weather icon Clear

The night the lights went out in Las Vegas: Why were the neon signs shut off in ‘73?

On Nov. 15, 1973, Las Vegas’ world-renowned hotel-casinos switched off nearly all their famous signs and “plunged neon city into an unnatural and spooky darkness,” the Las Vegas Review-Journal reported in a front-page story.

“The splash of literally billions of multi-colored lights heralding each hotel’s tourist attractions were to be extinguished starting Thursday for an indefinite time,” the article said.

But why were the neon signs and most other lights turned off for months on the Strip and downtown in the 1970s?

The move was triggered by the start of the oil crisis of October 1973, when OPEC fuel producers started an embargo to the United States in response to President Richard Nixon’s request to send $2.2 billion in military aid to Israel during the Yom Kippur War, according to federalreservehistory.org.

The drastic cutback in oil deliveries caused the price of a gallon of gasoline at the pump to quadruple, the website stated.

Nixon asked for stringent energy conservation measures across the country, and Nevada Gov. Mike O’Callaghan appealed to the resort industry to cooperate by implementing cuts in power usage, the Review-Journal reported.

Las Vegas officials worried about whether high gasoline prices might discourage the masses of people who visited by car. By December of that year, more than half of the 17.4 million travelers to Las Vegas got there by automobile, according to The New York Times.

Harry Wald, then president of the Nevada Resort Association, held a news conference after conferring in “emergency sessions” with the Public Service Commission and Clark County and city officials, to announce the measures by the Strip and downtown gamers to save up to 35 percent in local energy consumption.

The idea was to conserve fuel, and the fact that the hotel owners took voluntary action was “an outstanding example of civic and community leadership,” Nevada U.S. Sen. Alan Bible said at the time.

‘The message was brought home’

Sounding the alarm, Bob Broadbent, then a member of the County Commission, warned of an “extreme energy crisis,” saying Las Vegas was in “deep trouble” and that its tourism industry was headed for “major disaster” without immediate cuts to energy.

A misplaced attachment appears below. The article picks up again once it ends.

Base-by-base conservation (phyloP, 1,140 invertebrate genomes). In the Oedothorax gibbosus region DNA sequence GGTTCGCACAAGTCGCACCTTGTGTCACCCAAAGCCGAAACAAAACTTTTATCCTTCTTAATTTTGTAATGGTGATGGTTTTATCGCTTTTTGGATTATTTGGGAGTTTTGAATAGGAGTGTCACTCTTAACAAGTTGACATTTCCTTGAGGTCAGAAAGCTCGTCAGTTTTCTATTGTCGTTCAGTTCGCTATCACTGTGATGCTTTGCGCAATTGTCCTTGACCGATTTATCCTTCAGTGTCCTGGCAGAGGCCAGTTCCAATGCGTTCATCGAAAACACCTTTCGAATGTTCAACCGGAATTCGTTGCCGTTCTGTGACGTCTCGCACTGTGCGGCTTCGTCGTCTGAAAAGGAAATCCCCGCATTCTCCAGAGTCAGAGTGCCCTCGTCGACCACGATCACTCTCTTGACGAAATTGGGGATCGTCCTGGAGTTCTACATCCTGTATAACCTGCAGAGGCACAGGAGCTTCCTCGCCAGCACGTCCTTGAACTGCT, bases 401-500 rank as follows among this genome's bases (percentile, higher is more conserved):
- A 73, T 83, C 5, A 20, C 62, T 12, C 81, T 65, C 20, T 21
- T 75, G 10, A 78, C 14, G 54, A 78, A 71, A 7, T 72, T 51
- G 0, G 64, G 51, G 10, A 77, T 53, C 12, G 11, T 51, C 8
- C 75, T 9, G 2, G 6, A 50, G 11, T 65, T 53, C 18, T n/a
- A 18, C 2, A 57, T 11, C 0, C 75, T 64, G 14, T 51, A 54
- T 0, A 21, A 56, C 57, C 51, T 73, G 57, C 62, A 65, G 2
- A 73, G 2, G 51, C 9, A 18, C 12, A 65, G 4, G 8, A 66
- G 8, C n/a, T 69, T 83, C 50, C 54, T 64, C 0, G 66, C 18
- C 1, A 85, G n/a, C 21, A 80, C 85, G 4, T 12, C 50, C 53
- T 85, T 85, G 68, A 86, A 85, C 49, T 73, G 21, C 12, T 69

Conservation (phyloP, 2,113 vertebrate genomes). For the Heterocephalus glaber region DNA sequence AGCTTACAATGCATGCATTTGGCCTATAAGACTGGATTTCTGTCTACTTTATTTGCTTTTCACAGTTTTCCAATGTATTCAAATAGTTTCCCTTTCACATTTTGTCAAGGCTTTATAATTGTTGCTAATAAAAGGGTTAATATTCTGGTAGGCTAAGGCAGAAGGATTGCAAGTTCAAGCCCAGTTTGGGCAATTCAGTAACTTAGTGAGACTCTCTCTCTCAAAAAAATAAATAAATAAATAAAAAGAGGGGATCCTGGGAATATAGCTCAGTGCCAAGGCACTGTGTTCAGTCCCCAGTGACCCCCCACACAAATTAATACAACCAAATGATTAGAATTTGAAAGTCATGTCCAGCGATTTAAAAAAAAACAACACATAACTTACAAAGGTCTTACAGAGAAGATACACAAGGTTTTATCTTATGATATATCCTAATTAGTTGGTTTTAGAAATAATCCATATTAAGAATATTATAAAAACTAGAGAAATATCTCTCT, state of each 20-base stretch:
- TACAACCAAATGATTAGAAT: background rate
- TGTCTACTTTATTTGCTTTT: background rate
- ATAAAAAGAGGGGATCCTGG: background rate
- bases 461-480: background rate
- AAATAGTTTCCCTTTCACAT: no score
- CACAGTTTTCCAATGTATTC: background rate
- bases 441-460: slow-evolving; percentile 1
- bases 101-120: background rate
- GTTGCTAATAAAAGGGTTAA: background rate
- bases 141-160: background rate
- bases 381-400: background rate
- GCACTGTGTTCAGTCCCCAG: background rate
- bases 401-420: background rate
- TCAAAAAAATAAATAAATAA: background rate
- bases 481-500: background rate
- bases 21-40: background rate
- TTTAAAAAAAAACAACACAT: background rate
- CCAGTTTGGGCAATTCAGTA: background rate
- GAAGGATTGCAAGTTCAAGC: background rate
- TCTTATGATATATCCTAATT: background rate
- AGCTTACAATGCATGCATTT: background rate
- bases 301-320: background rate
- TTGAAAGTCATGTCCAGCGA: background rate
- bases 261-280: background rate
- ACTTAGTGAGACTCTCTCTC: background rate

“The message was brought home,” Broadbent said of the governor’s request, “and we have to cut back now or suffer severe losses in our industry.”

Energy conservation in the valley also included a 75 percent cut of billboard lights by three outdoor advertising firms, reductions in indoor heating at hotels, and residents cooperating with pleas to lower thermostats and reduce usage daily during the peak time of 5 to 7 p.m., the Review-Journal reported.

Las Vegas was not the only big energy-using city to order reductions. New York City Mayor John Lindsay stopped short of turning off Broadway, but light usage on 27 movie and theater marquees were cut back and at Times Square, the iconic Coca-Cola sign stopped flashing and the Canadian Club and Sony signs were shut off, according to The New York Times.

Things started to improve that spring. In April 1974, after a long phone call with Federal Energy Administration head William Simon, O’Callaghan said casino lights on the Strip and downtown could burn on Friday and Saturday nights, the Review-Journal reported.

That September, the state Energy Resource Board expanded that to 5½ hours every day, according to the Review-Journal.

O’Callaghan, in an October 1974 statement, said the gaming and tourism business had successfully cut its energy usage by 17 percent, the newspaper reported.

By early January 1975, the neon and other casino illumination were back “to nearly full capacity,” the paper stated.

‘Being part of the effort’

Las Vegas historian Mark Hall-Patton said that, in retrospect, the Las Vegas casino blackout was essentially a “performative” effort for the public, as people were experiencing long lines at gas stations at the time because of fuel shortages.

“If you want to get people’s attention, it’s a great way to get the message across,” Hall-Patton said. “They were doing something to show the industry was being part of the effort to save energy. Did it save much? I don’t know.”

Contact Jeff Burbank at jburbank@reviewjournal.com or 702-383-0382. Follow him @JeffBurbank2 on X.

Don't miss the big stories. Like us on Facebook.